It also gives business end users the ability to intuitively alter the weighting to adapt to changing business needs in their category. For example, a category manager may want to increase customer engagement by driving unit volume. A weighting of 70% units, 15% sales, and 15% profit might accomplish this. If the category is ahead of unit volume targets later in the year and the category manager is looking to increase profitability, a weighting of 30% units, 30% sales, and 40% profit may increase margins in the category, while also providing some degree of customer protection on the products they care about the most.

An overall benefit of a multi-objective optimization approach is that the program will accomplish this balance in a customer-first manner (assuming sufficient weighting is placed on customer-focused metrics such as units, trips, or households). This is accomplished as the optimizer drives its objective through a blend of lowering prices on items that customers value the most, while realizing margin enhancement on products that are less price sensitive.

Within an increasingly complex retail environment that benefits from data driven decision making, pricing optimization is a tool that bridges the gap between more effective category management and the customer.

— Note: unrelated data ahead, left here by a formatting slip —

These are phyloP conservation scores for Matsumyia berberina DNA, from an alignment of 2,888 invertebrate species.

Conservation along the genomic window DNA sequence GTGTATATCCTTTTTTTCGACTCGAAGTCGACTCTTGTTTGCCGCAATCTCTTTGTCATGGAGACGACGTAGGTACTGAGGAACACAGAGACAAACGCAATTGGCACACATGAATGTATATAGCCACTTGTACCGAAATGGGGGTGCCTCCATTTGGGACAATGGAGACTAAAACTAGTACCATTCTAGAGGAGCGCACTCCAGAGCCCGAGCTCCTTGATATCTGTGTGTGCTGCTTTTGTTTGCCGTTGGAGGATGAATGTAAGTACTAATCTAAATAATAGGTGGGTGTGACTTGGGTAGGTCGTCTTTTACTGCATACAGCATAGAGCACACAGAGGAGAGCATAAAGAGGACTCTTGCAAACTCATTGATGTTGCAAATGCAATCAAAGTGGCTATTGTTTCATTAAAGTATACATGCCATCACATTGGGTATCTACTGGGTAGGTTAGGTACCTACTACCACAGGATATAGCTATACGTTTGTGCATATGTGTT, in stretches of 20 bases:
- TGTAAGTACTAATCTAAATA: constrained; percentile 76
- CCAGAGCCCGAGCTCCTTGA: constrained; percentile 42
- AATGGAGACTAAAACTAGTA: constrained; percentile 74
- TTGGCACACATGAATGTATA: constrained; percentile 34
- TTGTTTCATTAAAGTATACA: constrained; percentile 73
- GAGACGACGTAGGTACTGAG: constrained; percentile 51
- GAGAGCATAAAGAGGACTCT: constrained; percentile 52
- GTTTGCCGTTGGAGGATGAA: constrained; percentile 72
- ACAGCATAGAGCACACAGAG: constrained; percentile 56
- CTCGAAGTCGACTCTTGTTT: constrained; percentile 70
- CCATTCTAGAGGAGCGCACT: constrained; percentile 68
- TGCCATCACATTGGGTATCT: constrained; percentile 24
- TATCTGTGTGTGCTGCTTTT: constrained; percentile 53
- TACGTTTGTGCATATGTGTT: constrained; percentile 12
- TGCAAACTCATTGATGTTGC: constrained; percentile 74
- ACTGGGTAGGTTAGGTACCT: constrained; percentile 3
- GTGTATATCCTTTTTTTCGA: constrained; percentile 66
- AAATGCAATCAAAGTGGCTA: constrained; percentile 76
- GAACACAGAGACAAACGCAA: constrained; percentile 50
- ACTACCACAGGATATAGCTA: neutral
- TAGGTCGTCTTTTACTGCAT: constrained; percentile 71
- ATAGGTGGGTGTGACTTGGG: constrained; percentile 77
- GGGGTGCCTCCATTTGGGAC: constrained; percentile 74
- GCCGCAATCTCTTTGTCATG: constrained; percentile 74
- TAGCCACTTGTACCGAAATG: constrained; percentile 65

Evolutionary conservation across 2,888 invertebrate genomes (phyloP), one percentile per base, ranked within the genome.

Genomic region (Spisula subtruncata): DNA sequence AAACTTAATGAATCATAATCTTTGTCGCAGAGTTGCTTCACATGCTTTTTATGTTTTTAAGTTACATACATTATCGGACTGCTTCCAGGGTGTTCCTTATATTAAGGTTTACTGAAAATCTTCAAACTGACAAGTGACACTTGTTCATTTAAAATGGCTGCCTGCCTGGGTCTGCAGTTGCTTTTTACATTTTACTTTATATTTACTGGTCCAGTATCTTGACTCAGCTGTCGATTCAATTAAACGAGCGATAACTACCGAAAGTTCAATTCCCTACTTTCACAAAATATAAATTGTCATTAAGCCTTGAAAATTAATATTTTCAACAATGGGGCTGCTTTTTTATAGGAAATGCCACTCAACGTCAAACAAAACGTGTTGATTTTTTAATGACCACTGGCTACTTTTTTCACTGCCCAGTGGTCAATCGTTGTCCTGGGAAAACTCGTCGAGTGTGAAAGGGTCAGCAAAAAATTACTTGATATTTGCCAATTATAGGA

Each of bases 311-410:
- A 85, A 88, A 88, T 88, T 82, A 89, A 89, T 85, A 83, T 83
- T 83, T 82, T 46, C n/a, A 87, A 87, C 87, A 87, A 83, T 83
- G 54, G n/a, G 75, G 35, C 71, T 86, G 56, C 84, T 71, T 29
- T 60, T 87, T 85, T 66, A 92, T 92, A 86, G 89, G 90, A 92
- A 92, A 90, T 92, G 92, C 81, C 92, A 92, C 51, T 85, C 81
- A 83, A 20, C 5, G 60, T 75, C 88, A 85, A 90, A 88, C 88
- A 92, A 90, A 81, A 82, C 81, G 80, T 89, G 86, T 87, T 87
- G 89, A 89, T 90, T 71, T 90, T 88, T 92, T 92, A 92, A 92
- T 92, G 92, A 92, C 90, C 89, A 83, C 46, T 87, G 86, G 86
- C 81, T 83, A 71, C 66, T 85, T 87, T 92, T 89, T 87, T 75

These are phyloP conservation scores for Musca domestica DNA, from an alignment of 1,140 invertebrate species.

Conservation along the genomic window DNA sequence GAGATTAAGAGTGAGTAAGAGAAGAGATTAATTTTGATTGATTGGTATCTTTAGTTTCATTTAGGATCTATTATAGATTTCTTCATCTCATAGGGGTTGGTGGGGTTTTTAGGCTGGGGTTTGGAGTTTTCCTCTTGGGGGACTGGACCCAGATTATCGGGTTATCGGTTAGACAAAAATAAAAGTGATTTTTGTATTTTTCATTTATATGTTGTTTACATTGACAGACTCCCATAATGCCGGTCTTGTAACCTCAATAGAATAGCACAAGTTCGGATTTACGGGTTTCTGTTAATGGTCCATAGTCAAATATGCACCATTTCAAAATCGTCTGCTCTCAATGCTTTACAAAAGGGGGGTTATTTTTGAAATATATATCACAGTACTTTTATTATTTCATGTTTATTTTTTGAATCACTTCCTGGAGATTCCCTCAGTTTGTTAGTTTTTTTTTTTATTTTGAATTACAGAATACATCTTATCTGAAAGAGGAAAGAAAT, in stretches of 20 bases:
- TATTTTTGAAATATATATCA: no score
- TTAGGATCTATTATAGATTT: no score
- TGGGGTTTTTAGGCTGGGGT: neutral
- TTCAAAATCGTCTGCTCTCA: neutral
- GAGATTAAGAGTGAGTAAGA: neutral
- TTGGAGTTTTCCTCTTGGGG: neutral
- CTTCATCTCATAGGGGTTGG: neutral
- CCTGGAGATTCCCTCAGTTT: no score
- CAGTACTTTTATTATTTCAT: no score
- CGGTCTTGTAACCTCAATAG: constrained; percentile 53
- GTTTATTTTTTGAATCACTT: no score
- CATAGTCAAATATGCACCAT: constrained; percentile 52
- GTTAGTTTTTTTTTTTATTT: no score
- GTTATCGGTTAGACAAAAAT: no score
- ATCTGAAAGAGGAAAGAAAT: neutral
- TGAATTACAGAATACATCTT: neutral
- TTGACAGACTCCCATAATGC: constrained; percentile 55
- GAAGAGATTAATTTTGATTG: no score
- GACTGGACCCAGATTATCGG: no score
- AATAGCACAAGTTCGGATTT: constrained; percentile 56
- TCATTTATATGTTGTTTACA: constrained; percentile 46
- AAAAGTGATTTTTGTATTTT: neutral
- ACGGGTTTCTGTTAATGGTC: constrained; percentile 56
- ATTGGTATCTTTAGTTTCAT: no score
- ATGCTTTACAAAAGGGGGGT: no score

By taking a customer centric approach through optimization, you are helping to ensure that as customers walk down a grocery aisle and place items into their basket, they are excited about the prices they see and have reason to return week after week.

Pareto frontiers and the multi-objective approach bring this customer centric view directly to category managers, at the time that important pricing decisions are being made. It is a cornerstone of effective pricing programs and a building block to long-term customer engagement.

Dave Kellen, Director, Enterprise Pricing and Promotion
As Director of Enterprise Pricing and Promotion, Dave Kellen is responsible for bringing strategy and analytics together to improve pricing for Kroger.

We’re leading a data revolution in the retail business, and we’re looking for partners who are ready for a deeper, more personal approach to customer engagement.

Let’s connect